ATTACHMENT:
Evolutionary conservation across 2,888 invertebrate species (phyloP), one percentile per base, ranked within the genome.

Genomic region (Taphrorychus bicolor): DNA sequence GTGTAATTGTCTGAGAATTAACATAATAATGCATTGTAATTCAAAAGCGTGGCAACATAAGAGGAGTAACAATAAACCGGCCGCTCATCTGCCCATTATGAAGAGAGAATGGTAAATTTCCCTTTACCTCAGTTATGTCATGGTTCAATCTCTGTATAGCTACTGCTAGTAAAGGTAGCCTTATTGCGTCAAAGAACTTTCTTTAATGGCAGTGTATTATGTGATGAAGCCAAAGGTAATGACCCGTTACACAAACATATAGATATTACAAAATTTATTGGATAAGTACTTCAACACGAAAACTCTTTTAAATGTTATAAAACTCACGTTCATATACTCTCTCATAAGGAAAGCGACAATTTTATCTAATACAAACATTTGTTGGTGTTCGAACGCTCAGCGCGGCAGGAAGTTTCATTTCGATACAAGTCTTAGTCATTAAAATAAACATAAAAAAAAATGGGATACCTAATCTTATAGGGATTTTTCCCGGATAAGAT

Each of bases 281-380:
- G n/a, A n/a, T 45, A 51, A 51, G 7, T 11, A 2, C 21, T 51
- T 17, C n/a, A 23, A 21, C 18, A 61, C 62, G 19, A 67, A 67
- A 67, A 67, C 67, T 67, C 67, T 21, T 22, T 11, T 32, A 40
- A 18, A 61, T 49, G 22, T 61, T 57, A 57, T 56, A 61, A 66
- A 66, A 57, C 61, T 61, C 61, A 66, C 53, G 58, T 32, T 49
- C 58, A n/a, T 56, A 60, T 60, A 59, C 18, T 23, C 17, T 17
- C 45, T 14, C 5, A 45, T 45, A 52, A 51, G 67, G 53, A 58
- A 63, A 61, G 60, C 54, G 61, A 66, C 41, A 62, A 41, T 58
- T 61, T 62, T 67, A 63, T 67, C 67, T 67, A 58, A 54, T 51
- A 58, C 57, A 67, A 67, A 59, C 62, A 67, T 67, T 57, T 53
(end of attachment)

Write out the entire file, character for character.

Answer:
Evolutionary conservation across 2,888 invertebrate species (phyloP), one percentile per base, ranked within the genome.

Genomic region (Taphrorychus bicolor): DNA sequence GTGTAATTGTCTGAGAATTAACATAATAATGCATTGTAATTCAAAAGCGTGGCAACATAAGAGGAGTAACAATAAACCGGCCGCTCATCTGCCCATTATGAAGAGAGAATGGTAAATTTCCCTTTACCTCAGTTATGTCATGGTTCAATCTCTGTATAGCTACTGCTAGTAAAGGTAGCCTTATTGCGTCAAAGAACTTTCTTTAATGGCAGTGTATTATGTGATGAAGCCAAAGGTAATGACCCGTTACACAAACATATAGATATTACAAAATTTATTGGATAAGTACTTCAACACGAAAACTCTTTTAAATGTTATAAAACTCACGTTCATATACTCTCTCATAAGGAAAGCGACAATTTTATCTAATACAAACATTTGTTGGTGTTCGAACGCTCAGCGCGGCAGGAAGTTTCATTTCGATACAAGTCTTAGTCATTAAAATAAACATAAAAAAAAATGGGATACCTAATCTTATAGGGATTTTTCCCGGATAAGAT

Each of bases 281-380:
- G n/a, A n/a, T 45, A 51, A 51, G 7, T 11, A 2, C 21, T 51
- T 17, C n/a, A 23, A 21, C 18, A 61, C 62, G 19, A 67, A 67
- A 67, A 67, C 67, T 67, C 67, T 21, T 22, T 11, T 32, A 40
- A 18, A 61, T 49, G 22, T 61, T 57, A 57, T 56, A 61, A 66
- A 66, A 57, C 61, T 61, C 61, A 66, C 53, G 58, T 32, T 49
- C 58, A n/a, T 56, A 60, T 60, A 59, C 18, T 23, C 17, T 17
- C 45, T 14, C 5, A 45, T 45, A 52, A 51, G 67, G 53, A 58
- A 63, A 61, G 60, C 54, G 61, A 66, C 41, A 62, A 41, T 58
- T 61, T 62, T 67, A 63, T 67, C 67, T 67, A 58, A 54, T 51
- A 58, C 57, A 67, A 67, A 59, C 62, A 67, T 67, T 57, T 53